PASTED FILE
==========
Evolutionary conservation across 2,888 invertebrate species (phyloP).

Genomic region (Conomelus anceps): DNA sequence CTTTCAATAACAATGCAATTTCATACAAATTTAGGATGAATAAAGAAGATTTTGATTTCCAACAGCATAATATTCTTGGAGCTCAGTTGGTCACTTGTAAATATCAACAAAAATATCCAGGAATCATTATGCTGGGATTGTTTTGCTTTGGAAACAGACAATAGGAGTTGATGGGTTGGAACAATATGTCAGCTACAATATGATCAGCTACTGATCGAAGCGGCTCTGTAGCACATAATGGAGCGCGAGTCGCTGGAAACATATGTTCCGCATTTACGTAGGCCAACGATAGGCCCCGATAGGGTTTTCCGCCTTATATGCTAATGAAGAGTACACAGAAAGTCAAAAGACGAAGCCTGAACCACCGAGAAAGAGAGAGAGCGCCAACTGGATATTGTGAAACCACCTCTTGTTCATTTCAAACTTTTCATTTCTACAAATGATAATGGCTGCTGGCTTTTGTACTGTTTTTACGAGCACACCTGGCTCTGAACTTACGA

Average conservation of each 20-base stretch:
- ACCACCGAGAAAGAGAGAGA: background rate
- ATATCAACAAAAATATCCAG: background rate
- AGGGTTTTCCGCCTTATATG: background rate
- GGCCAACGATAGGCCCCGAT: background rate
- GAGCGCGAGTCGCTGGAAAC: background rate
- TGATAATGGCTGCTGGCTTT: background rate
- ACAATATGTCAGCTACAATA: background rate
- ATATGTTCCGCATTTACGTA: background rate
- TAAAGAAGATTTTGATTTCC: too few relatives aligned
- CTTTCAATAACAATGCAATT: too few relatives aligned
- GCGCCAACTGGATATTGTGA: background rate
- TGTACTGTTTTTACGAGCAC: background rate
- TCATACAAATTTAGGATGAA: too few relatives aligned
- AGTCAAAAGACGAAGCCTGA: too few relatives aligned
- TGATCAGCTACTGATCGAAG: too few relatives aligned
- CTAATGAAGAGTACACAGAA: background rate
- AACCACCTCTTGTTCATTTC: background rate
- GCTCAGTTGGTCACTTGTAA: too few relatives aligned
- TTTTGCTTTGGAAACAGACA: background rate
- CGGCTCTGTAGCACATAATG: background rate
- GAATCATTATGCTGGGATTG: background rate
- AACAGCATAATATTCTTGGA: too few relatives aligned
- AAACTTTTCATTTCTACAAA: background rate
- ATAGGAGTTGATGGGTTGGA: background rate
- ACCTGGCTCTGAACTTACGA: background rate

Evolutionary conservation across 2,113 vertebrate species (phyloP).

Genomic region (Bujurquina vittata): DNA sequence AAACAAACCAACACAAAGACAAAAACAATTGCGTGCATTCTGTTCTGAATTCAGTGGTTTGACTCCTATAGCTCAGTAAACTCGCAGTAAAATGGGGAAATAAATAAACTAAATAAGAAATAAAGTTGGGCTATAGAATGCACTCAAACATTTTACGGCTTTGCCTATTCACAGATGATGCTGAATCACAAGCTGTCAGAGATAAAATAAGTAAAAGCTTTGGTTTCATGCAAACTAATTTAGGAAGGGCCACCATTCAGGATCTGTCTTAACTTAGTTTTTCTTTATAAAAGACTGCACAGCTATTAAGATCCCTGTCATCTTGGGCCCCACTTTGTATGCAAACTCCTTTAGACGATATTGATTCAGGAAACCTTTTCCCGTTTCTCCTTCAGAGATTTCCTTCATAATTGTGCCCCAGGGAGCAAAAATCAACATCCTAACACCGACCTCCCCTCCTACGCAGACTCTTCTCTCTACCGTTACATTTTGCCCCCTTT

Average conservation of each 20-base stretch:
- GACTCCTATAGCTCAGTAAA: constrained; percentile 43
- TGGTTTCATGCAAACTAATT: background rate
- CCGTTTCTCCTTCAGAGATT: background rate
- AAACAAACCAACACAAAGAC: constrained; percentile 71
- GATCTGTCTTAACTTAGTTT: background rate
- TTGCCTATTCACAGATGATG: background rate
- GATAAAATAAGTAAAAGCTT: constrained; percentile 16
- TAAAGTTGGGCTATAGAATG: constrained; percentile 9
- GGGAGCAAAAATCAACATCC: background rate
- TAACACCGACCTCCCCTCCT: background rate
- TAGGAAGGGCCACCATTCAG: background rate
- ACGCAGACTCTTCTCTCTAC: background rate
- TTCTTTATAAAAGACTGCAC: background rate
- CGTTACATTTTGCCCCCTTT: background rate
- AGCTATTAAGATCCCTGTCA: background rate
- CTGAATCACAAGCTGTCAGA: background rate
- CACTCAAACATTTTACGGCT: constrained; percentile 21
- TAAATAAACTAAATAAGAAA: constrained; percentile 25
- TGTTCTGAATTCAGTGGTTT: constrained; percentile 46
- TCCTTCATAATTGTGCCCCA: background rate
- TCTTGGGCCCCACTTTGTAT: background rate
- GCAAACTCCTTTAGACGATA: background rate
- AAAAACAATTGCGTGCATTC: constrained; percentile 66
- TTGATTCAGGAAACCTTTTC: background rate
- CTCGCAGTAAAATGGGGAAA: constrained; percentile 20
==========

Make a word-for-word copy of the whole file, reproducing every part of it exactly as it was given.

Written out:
Evolutionary conservation across 2,888 invertebrate species (phyloP).

Genomic region (Conomelus anceps): DNA sequence CTTTCAATAACAATGCAATTTCATACAAATTTAGGATGAATAAAGAAGATTTTGATTTCCAACAGCATAATATTCTTGGAGCTCAGTTGGTCACTTGTAAATATCAACAAAAATATCCAGGAATCATTATGCTGGGATTGTTTTGCTTTGGAAACAGACAATAGGAGTTGATGGGTTGGAACAATATGTCAGCTACAATATGATCAGCTACTGATCGAAGCGGCTCTGTAGCACATAATGGAGCGCGAGTCGCTGGAAACATATGTTCCGCATTTACGTAGGCCAACGATAGGCCCCGATAGGGTTTTCCGCCTTATATGCTAATGAAGAGTACACAGAAAGTCAAAAGACGAAGCCTGAACCACCGAGAAAGAGAGAGAGCGCCAACTGGATATTGTGAAACCACCTCTTGTTCATTTCAAACTTTTCATTTCTACAAATGATAATGGCTGCTGGCTTTTGTACTGTTTTTACGAGCACACCTGGCTCTGAACTTACGA

Average conservation of each 20-base stretch:
- ACCACCGAGAAAGAGAGAGA: background rate
- ATATCAACAAAAATATCCAG: background rate
- AGGGTTTTCCGCCTTATATG: background rate
- GGCCAACGATAGGCCCCGAT: background rate
- GAGCGCGAGTCGCTGGAAAC: background rate
- TGATAATGGCTGCTGGCTTT: background rate
- ACAATATGTCAGCTACAATA: background rate
- ATATGTTCCGCATTTACGTA: background rate
- TAAAGAAGATTTTGATTTCC: too few relatives aligned
- CTTTCAATAACAATGCAATT: too few relatives aligned
- GCGCCAACTGGATATTGTGA: background rate
- TGTACTGTTTTTACGAGCAC: background rate
- TCATACAAATTTAGGATGAA: too few relatives aligned
- AGTCAAAAGACGAAGCCTGA: too few relatives aligned
- TGATCAGCTACTGATCGAAG: too few relatives aligned
- CTAATGAAGAGTACACAGAA: background rate
- AACCACCTCTTGTTCATTTC: background rate
- GCTCAGTTGGTCACTTGTAA: too few relatives aligned
- TTTTGCTTTGGAAACAGACA: background rate
- CGGCTCTGTAGCACATAATG: background rate
- GAATCATTATGCTGGGATTG: background rate
- AACAGCATAATATTCTTGGA: too few relatives aligned
- AAACTTTTCATTTCTACAAA: background rate
- ATAGGAGTTGATGGGTTGGA: background rate
- ACCTGGCTCTGAACTTACGA: background rate

Evolutionary conservation across 2,113 vertebrate species (phyloP).

Genomic region (Bujurquina vittata): DNA sequence AAACAAACCAACACAAAGACAAAAACAATTGCGTGCATTCTGTTCTGAATTCAGTGGTTTGACTCCTATAGCTCAGTAAACTCGCAGTAAAATGGGGAAATAAATAAACTAAATAAGAAATAAAGTTGGGCTATAGAATGCACTCAAACATTTTACGGCTTTGCCTATTCACAGATGATGCTGAATCACAAGCTGTCAGAGATAAAATAAGTAAAAGCTTTGGTTTCATGCAAACTAATTTAGGAAGGGCCACCATTCAGGATCTGTCTTAACTTAGTTTTTCTTTATAAAAGACTGCACAGCTATTAAGATCCCTGTCATCTTGGGCCCCACTTTGTATGCAAACTCCTTTAGACGATATTGATTCAGGAAACCTTTTCCCGTTTCTCCTTCAGAGATTTCCTTCATAATTGTGCCCCAGGGAGCAAAAATCAACATCCTAACACCGACCTCCCCTCCTACGCAGACTCTTCTCTCTACCGTTACATTTTGCCCCCTTT

Average conservation of each 20-base stretch:
- GACTCCTATAGCTCAGTAAA: constrained; percentile 43
- TGGTTTCATGCAAACTAATT: background rate
- CCGTTTCTCCTTCAGAGATT: background rate
- AAACAAACCAACACAAAGAC: constrained; percentile 71
- GATCTGTCTTAACTTAGTTT: background rate
- TTGCCTATTCACAGATGATG: background rate
- GATAAAATAAGTAAAAGCTT: constrained; percentile 16
- TAAAGTTGGGCTATAGAATG: constrained; percentile 9
- GGGAGCAAAAATCAACATCC: background rate
- TAACACCGACCTCCCCTCCT: background rate
- TAGGAAGGGCCACCATTCAG: background rate
- ACGCAGACTCTTCTCTCTAC: background rate
- TTCTTTATAAAAGACTGCAC: background rate
- CGTTACATTTTGCCCCCTTT: background rate
- AGCTATTAAGATCCCTGTCA: background rate
- CTGAATCACAAGCTGTCAGA: background rate
- CACTCAAACATTTTACGGCT: constrained; percentile 21
- TAAATAAACTAAATAAGAAA: constrained; percentile 25
- TGTTCTGAATTCAGTGGTTT: constrained; percentile 46
- TCCTTCATAATTGTGCCCCA: background rate
- TCTTGGGCCCCACTTTGTAT: background rate
- GCAAACTCCTTTAGACGATA: background rate
- AAAAACAATTGCGTGCATTC: constrained; percentile 66
- TTGATTCAGGAAACCTTTTC: background rate
- CTCGCAGTAAAATGGGGAAA: constrained; percentile 20